Style and Technique
Perhaps the most conspicuous aspect of A. E. Coppard’s technique is his near-symbolic use of setting and landscape in developing the significance of the story. The melancholy gloom of the November afternoon, the darkness of the wood, and the sour smell of the mustard plants, all mentioned several times in the story, parallel the dismal circumstances of the women’s lives. Both Dinah and Rose, at different points in the story, chew on a sprig of mustard flower—Rose, when she contrasts her childlessness with Dinah’s family of four, and Dinah, when she begins to contrast her husband’s feebleness with Rufus’s virility. The mustard flower, while not precisely a symbol, is clearly used to draw attention to the principal disappointment in each woman’s life.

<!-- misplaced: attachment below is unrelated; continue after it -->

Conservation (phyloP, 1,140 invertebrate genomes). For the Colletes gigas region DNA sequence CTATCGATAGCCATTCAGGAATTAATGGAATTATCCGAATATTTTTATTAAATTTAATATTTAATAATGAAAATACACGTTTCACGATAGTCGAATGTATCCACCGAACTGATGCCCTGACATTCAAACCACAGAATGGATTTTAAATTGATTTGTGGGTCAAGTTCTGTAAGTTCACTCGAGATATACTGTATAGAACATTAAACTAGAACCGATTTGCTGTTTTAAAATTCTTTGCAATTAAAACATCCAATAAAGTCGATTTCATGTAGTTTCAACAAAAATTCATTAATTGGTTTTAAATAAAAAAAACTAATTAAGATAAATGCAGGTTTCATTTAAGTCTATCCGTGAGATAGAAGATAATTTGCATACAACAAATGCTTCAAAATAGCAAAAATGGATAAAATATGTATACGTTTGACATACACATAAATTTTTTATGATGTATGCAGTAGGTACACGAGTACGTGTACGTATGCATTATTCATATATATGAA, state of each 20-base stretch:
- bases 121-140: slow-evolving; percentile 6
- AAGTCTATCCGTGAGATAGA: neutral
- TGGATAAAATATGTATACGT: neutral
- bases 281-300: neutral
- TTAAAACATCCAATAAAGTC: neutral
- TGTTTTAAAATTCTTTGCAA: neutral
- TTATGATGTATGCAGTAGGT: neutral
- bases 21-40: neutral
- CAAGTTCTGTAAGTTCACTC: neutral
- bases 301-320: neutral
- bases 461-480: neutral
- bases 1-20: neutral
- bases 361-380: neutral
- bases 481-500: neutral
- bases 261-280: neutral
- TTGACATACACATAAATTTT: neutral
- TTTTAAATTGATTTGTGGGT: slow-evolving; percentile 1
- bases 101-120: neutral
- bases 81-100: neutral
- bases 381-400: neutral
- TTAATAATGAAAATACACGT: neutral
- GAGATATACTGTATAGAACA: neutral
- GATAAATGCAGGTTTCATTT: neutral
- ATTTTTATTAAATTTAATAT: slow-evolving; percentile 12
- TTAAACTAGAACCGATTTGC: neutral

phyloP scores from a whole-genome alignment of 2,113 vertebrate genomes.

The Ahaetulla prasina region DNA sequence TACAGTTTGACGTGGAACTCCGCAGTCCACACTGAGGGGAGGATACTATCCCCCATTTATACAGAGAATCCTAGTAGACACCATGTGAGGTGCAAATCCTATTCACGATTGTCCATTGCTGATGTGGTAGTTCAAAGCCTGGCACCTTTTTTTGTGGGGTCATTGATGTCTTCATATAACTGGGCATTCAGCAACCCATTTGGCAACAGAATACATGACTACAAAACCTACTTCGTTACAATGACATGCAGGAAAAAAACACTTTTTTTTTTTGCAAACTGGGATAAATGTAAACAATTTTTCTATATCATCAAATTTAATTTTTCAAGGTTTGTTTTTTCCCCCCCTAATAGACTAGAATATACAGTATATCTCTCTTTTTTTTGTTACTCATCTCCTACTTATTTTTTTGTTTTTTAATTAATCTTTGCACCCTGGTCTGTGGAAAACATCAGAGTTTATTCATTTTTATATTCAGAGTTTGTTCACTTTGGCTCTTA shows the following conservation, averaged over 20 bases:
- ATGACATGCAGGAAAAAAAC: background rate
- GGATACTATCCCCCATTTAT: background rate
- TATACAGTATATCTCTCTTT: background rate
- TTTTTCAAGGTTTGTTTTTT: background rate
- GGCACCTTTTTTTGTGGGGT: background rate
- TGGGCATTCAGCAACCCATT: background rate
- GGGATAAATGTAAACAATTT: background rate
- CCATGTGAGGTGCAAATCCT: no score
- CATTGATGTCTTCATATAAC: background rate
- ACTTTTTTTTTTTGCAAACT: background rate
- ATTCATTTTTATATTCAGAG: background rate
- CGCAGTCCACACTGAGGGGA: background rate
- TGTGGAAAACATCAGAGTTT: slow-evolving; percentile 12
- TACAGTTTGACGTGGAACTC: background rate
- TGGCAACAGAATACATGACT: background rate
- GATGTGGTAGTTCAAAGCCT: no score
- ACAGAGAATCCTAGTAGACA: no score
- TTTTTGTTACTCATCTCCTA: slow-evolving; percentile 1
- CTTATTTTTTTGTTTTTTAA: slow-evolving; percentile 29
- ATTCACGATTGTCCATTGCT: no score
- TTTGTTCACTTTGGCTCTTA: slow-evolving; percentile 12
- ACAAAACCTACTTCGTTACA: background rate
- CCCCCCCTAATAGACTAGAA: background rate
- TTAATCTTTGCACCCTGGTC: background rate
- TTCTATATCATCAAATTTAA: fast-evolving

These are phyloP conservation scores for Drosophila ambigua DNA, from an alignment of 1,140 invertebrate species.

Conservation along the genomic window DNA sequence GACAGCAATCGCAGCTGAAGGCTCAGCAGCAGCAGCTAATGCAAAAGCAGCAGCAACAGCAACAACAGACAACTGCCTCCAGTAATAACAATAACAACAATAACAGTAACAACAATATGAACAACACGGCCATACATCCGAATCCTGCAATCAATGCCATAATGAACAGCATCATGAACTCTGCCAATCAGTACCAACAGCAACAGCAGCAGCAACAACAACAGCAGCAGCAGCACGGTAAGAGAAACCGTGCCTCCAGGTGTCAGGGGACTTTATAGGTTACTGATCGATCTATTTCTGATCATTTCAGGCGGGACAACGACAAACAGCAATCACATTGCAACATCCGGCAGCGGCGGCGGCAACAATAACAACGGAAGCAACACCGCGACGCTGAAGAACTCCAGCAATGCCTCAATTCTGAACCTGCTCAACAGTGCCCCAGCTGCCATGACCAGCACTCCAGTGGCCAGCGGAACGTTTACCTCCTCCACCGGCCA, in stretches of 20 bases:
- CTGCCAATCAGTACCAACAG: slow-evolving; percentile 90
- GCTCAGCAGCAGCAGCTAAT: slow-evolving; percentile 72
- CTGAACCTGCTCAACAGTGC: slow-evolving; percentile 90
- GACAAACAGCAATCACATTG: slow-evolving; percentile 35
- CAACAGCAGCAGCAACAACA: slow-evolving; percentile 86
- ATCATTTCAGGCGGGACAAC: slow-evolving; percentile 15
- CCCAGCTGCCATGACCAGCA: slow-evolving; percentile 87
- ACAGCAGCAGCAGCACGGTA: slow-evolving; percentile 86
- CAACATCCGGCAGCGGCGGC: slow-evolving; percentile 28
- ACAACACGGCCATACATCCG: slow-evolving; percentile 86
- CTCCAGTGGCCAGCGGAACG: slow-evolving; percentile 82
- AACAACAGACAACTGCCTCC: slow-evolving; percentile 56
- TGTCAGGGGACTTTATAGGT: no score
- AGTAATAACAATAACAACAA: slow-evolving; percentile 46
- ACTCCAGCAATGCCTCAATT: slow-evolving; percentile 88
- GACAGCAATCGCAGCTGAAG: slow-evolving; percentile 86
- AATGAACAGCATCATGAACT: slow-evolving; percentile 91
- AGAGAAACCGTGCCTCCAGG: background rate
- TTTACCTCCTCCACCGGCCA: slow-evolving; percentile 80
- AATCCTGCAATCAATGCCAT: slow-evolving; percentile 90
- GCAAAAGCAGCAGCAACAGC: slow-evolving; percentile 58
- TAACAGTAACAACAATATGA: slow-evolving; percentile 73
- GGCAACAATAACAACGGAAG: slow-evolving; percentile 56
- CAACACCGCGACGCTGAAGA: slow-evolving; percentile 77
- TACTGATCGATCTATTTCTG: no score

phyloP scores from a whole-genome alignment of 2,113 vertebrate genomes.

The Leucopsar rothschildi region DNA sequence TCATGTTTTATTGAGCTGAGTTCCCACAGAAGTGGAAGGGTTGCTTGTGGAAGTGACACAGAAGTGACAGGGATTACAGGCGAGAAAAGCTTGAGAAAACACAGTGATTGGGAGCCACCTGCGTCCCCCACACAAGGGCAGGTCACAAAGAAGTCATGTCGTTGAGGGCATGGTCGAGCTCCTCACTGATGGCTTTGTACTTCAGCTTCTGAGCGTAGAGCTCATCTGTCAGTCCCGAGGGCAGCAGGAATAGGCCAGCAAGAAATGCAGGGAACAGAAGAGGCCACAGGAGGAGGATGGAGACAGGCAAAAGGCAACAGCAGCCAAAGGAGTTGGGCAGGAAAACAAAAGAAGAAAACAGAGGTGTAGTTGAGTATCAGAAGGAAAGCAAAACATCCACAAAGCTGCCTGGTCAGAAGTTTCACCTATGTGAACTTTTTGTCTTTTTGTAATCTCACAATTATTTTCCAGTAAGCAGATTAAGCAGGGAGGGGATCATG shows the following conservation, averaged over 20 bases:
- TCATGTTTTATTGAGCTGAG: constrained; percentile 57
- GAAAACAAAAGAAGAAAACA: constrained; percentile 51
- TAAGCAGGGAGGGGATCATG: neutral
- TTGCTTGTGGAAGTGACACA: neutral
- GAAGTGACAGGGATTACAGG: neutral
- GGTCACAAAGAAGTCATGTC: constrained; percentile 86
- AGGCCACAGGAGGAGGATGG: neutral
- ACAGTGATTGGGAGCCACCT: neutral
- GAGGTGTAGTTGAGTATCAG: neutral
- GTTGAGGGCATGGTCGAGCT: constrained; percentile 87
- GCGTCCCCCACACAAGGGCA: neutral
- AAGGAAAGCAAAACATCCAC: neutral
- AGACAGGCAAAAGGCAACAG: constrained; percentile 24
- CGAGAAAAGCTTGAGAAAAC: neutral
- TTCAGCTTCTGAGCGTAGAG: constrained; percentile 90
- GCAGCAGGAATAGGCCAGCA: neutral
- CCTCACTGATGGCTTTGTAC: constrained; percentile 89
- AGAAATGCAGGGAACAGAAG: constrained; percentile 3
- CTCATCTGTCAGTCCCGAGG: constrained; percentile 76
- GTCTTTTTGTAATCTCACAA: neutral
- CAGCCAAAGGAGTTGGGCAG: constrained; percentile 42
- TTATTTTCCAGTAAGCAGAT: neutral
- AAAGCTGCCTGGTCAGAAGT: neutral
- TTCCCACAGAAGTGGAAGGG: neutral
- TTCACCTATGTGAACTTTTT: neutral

Although the “wind hustled the two women close together . . . as they stumbled under their burdens” on their way home, Rose’s failure to reply to Dinah’s gesture of friendship at the end of the story suggests that even friendship fails as a consolation in the bleak world that is the lot of these women. This view is reinforced by the way Coppard handles point of view, scrupulously avoiding direct revelation of the two women’s thoughts. Their thoughts may to some extent be inferred from their words and gestures, but the fact that the thoughts themselves are never directly revealed subtly reinforces the aloneness and isolation of the women’s lives.